Procam has successfully completed its first webcast, streaming 9hrs 30mins of live coverage from a pioneering two-day dance event by the Musée de la danse at Tate Modern, providing two online feeds of live vision-mixed content each day.
London's iconic Tate Modern gallery is well known for its innovation and experimentation, with the vast open space of its Turbine Hall regularly housing a wide assortment of hugely creative installations. One of the most ambitious of these took place in May, when the Tate Modern teamed up with BMW and the world-renowned Musée de la danse to transform the gallery into an immense modern dance installation.
French dancer and choreographer Boris Charmatz along with around 90 dancers and choreographers took over both the Turbine Hall and the gallery spaces at Tate Modern for two days. A large group of the general public also took part in the all-inclusive spectacle of contemporary dance.
The event was visually compelling and creatively inspiring, while also being technically challenging as the entire two-day event (9hrs 30mins each day) was streamed online from Tate Modern via two online feeds. Procam worked alongside live producers Siren Productions to take care of the live broadcast, ensuring the streams worked seamlessly and high quality live content was available to online viewers throughout the two days of the installation.
The Canon C300 was selected as it has a 35mm sensor and the client requested a filmic look. A dedicated fixed-rig Canon C300 on the Turbine Hall bridge provided the images for one of the two live streams. This camera was static and un-manned, capturing a wide-angle view of the performance area in the hall, documenting the performances and mass audience reactions.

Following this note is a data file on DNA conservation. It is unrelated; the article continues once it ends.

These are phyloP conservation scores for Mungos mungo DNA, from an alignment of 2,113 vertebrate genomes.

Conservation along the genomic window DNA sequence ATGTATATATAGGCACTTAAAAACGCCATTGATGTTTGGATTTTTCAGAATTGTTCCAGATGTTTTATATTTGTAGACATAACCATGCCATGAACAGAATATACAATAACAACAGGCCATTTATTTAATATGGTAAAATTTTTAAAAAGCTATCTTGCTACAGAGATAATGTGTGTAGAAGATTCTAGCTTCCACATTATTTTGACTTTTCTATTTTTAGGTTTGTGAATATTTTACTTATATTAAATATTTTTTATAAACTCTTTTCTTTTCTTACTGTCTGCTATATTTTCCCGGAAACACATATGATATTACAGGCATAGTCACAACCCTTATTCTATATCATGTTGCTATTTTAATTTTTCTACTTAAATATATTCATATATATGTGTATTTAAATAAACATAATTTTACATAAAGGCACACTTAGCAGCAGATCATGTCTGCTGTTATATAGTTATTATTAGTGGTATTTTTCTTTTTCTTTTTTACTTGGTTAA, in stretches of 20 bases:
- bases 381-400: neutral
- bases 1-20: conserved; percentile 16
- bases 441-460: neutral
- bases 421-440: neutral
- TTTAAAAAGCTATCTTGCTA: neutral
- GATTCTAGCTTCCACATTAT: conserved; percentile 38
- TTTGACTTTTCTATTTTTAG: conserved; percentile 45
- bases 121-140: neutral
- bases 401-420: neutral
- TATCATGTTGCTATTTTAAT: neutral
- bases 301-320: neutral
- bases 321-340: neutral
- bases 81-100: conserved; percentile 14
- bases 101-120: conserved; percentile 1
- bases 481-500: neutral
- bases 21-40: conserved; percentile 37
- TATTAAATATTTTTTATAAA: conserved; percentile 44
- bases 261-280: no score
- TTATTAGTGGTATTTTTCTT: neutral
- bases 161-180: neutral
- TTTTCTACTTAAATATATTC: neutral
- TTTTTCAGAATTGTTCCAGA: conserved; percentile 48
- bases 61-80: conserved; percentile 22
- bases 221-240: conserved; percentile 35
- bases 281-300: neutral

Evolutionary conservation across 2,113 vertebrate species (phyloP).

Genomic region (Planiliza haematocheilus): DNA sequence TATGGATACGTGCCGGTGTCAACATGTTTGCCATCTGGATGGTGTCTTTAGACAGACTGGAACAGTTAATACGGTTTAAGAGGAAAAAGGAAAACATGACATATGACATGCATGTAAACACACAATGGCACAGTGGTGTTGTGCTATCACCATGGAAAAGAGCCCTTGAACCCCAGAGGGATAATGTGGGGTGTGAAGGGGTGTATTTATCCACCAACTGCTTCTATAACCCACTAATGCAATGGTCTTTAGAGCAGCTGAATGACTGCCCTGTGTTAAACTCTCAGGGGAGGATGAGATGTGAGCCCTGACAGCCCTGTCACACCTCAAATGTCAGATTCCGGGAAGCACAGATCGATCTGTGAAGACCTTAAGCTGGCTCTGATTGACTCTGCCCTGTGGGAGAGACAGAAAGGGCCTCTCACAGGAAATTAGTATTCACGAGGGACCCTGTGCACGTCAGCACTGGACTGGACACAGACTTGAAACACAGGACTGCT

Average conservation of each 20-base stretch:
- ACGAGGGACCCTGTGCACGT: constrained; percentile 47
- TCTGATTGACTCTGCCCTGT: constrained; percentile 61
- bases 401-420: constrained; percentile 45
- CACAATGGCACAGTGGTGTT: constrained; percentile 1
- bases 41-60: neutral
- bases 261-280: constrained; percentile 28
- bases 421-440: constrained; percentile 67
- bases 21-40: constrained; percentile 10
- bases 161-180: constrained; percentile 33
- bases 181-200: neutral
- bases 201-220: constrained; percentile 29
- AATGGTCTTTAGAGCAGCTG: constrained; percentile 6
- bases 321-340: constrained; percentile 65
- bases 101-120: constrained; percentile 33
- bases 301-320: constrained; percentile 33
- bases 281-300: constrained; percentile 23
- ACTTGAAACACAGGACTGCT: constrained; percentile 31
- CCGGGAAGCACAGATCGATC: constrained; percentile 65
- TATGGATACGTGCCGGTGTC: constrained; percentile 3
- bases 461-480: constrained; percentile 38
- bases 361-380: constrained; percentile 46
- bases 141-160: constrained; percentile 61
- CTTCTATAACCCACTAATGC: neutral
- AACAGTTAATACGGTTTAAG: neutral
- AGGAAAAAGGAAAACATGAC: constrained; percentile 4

The second stream was more complex, consisting of a multi-camera setup with manned, wireless cameras. The camera feeds were fed into a vision mixer where Nick Walters directed a live vision mix using talkback to the operators. The feed from the fixed wide-angle feed was also fed through the vision mixer, providing Walters with multiple cameras to choose from.
The two live streams enabled the Musée de la danse to capture all the activity surrounding the event and vary the shots over the 9hrs30mins of online broadcasts each day. The vision-mixed output made it possible for Walters to react to the performances and follow the activity rather than restrict the audience to fixed viewpoints throughout the day. The cameras were either handheld, on tripods or on wheeled Peds so the production team could move and react quickly to both the performers and audience.
Siren Productions ensured Procam were involved in the early planning stages of the project, so they could work with Tate Modern by looking at different ways it could cover such a large-scale event.
Specifically, it needed to know what was possible within the inevitable restraints of the budget, as well as the technical restrictions the location would present during the rigging and live broadcast of the event.
“Procam acted as our technical supplier and were able to advise on the many technical elements the production presented,” says Siren Productions' co-founder Yolanda Neri.
“Everything went to plan; we maintained two live streams without any disruption to the audience watching at home. Audience figures were strong and dedicated for the length of time the live streams were available to watch. It was a great success.”
Neri adds: “Procam's attention to detail is paramount when organising a production on this scale. The big draw is the incredible crew that assist throughout the planning and subsequent event so everything goes smoothly on the day. We were very happy with the level of service provided by Procam – everyone was 100% dedicated to the project and making it a success – the drive and discipline was evident throughout the production and we would not hesitate to use Procam again.”